Novel Bilayer Microarray Patch‐Assisted Long‐Acting Micro‐Depot Cabotegravir Intradermal Delivery for HIV Pre‐Exposure Prophylaxis

Ismaiel A. Tekko, Lalitkumar K. Vora, Fabiana Volpe-Zanutto, Kurtis Moffatt, Courtney Jarrahian, Helen O. McCarthy, Ryan F. Donnelly*

*Corresponding author for this work

Research output: Contribution to journalArticlepeer-review

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Abstract

Injectable long-acting cabotegravir (CAB LA) is effective and safe for pre-exposure HIV prophylaxis. It is recently approved for clinical use in those at high risk of contracting HIV. However, injections are invasive and access to trained healthcare personnel to administer CAB LA can be limited, especially in low-income countries (LICs). Herein, for the first time, the development of a bilayer microarray patch (MAP) with unique design and novel formulation as a potential alternative self-administrated intradermal delivery system for CAB is reported. The novel MAP has a high drug load (≈3 mg/0.5 cm2 of CAB LA or its micronized sodium salt) and fast-dissolving tips (<30 min) and shows good mechanical properties and skin insertion capabilities. Importantly, in preclinical in vivo studies using Sprague Dawley rats, this MAP is able to implant the drug-loaded tips in the skin, forming micro-depots. Both drug forms are then released in a sustained manner, maintaining human therapeutic levels in the rats for one month after a single application. Weekly repeated MAP dosing in the rats showed the MAPs to be reproducible and well-tolerated. This bilayer MAP presents a promising minimally-invasive, self-administered, alternative delivery system for CAB for enhanced HIV prevention, especially in LICs.

Original languageEnglish
Article number2106999
Number of pages18
JournalAdvanced Functional Materials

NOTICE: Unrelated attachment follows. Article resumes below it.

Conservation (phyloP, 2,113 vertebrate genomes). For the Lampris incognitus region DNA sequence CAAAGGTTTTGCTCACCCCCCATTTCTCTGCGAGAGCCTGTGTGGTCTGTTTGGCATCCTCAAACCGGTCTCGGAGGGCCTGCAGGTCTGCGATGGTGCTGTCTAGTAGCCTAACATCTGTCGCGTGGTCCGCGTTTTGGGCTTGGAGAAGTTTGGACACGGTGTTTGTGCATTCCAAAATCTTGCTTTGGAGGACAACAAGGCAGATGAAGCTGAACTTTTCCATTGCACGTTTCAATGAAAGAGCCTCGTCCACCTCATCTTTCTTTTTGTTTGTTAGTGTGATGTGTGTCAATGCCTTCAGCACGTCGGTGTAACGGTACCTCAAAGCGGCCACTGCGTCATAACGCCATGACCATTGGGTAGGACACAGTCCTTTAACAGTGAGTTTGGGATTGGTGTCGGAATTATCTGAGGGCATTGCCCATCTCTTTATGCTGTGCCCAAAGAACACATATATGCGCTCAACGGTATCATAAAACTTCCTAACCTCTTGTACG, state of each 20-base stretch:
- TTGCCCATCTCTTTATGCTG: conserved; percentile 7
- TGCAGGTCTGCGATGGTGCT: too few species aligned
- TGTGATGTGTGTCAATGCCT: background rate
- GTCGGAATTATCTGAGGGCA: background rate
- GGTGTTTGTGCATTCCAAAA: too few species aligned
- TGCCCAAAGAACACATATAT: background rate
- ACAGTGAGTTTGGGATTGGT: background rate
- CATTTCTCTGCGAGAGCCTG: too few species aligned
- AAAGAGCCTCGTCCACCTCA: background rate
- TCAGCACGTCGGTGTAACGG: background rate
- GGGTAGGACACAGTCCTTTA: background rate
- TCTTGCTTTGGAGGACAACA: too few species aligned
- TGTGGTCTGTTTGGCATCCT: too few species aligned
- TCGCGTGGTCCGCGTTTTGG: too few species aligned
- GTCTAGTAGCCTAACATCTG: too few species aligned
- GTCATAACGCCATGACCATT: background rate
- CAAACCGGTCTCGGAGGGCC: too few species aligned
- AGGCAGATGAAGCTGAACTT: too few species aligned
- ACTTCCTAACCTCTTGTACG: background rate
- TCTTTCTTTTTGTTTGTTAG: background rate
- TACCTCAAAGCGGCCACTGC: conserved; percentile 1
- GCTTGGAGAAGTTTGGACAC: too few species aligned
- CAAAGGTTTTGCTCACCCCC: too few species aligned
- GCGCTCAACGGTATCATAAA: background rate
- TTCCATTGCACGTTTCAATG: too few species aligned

Early online date27 Oct 2021
DOIs
Publication statusEarly online date - 27 Oct 2021

Bibliographical note

Funding Information:
I.A.T. and L.K.V. contributed equally to the work. Thanks to ViiV Healthcare for supplying CAB LA injectable formulation, the micronized cabotegravir sodium and cabotegravir free acid. Thanks to Stephen Lloyd from the Biological Services Unit at Queen's University Belfast for his help while performing the in vivo studies. The authors would also like to thank the PATH team members who contributed to the strategic direction of this work and/or provided review and copyediting support, including Abra Greene, Maggie Kilbourne‐Brook, Annie Rein‐Weston, Jill Sherman‐Konkle, and Darin Zehrung. This project was made possible by the generous support of the American people through the United States Agency for International Development (USAID) through the United States President's Emergency Plan for AIDS Relief (PEPFAR), under the terms of Cooperative Agreement #AID‐OAA‐A‐17‐00015. The contents are the responsibility of QUB and PATH and do not necessarily reflect the views of USAID, PEPFAR, or the United States government. Also, this work was supported in part by EPSRC grant EP/S028919/1 and Wellcome Trust grant WT094085MA.

Publisher Copyright:
© 2021 The Authors. Advanced Functional Materials published by Wiley-VCH GmbH

Keywords

  • Biomaterials
  • Condensed Matter Physics
  • Electrochemistry
  • Electronic, Optical and Magnetic Materials

ASJC Scopus subject areas

  • Chemistry(all)
  • Materials Science(all)
  • Condensed Matter Physics

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